Friday, March 23, 2012

Date a girl who reads

Happy Friday! 
Photo Courtesy of Piccsy
As a "girl who reads" I approve this message:

"...If you find a girl who reads, keep her close. When you find her up at 2AM clutching a book to her chest and weeping, make her a cup of tea and hold her. You may lose her for a couple of hours but she will always come back to you. She'll talk as if the characters in the book are real, because for a while, they always are.

You will propose on a hot air balloon. Or during a rock concert. Or very casually next time she's sick. Over Skype.

You will smile so hard you will wonder why you heart hasn't burst and bled out all over your chest yet. You will write the story of your lives, have kids with strange names and even stranger tastes. She will introduce your children to the Cat in the Hat and Aslan, maybe in the same day. You will walk the winters of your old age together and she will recite Keats under her breath while you shake the snow off your boots.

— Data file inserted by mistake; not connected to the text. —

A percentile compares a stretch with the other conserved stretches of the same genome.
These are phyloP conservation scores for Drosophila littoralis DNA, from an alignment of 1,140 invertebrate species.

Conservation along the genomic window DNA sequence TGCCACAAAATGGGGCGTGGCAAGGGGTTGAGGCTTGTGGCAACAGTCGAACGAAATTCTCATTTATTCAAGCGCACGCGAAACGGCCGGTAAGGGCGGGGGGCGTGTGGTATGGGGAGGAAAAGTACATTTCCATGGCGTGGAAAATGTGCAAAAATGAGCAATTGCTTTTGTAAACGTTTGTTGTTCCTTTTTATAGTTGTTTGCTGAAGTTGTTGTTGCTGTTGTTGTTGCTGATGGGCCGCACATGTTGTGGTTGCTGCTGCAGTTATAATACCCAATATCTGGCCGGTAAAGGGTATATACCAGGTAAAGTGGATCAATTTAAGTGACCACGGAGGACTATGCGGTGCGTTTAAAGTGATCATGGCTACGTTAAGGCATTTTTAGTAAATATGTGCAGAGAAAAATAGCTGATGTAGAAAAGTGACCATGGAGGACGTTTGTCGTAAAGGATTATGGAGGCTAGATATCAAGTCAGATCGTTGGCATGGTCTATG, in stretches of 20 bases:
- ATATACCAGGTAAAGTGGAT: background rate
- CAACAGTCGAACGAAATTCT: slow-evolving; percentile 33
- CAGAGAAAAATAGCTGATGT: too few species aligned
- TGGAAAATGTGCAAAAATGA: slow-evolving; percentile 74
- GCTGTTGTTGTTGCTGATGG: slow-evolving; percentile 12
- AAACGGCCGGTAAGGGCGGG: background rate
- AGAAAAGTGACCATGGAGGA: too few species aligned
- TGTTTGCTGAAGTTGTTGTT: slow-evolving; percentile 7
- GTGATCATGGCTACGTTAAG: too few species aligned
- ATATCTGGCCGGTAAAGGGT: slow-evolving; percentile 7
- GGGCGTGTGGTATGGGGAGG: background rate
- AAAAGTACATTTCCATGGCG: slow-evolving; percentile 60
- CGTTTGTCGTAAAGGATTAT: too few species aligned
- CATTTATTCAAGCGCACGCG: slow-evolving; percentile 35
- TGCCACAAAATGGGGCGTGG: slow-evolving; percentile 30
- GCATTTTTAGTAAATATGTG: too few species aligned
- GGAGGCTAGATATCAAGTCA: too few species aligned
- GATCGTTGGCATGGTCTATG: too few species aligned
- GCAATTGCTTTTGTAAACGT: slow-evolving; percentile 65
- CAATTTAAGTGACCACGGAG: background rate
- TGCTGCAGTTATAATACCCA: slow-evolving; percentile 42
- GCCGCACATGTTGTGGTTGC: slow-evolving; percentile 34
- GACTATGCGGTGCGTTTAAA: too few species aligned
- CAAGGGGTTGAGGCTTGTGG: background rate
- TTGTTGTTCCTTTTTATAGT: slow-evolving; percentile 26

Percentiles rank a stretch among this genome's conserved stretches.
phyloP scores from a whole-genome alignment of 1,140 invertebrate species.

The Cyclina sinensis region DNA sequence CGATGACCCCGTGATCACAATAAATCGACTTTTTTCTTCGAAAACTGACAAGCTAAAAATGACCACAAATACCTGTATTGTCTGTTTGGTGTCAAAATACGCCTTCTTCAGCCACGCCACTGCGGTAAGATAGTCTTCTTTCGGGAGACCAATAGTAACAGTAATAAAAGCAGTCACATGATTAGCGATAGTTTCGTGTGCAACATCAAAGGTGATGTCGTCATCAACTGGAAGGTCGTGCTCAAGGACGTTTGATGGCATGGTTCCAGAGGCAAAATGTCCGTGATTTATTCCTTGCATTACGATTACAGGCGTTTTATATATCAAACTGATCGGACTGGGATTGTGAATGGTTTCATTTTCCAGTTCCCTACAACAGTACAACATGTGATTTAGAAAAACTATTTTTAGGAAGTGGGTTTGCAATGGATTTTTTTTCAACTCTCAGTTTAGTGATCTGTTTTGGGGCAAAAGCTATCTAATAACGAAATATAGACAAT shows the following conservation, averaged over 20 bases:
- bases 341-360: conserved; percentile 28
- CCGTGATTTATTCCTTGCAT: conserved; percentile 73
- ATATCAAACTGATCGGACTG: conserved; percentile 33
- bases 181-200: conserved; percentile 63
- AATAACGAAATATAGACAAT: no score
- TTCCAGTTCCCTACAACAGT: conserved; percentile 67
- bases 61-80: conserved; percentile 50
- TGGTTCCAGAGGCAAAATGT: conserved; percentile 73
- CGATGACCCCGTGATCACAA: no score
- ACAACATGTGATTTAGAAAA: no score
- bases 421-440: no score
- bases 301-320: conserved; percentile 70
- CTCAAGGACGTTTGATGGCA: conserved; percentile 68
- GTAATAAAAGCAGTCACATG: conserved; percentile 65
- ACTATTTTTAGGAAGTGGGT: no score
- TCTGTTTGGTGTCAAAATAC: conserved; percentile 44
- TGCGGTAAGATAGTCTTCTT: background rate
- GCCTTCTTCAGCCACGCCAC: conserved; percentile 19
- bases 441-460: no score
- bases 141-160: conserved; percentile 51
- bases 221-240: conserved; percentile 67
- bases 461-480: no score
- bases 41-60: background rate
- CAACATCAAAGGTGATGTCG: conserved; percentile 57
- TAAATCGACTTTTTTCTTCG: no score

Date a girl who reads because you deserve it. You deserve a girl who can give you the most colorful life imaginable. If you can only give her monotony, and stale hours and half-baked proposals, then you're better off alone. If you want the world and the worlds beyond it, date a girl who reads.

Or better yet, date a girl who writes."

~From Rosemarie Urquico's "A Girl You Should Date" (read the whole thing here)

Tuesday, March 20, 2012

Daze of Spring

“When spring came, even the false spring, there were no problems except where to be happiest. The only thing that could spoil a day was people and if you could keep from making engagements, each day had no limits. People were always the limiters of happiness except for the very few that were as good as spring itself.”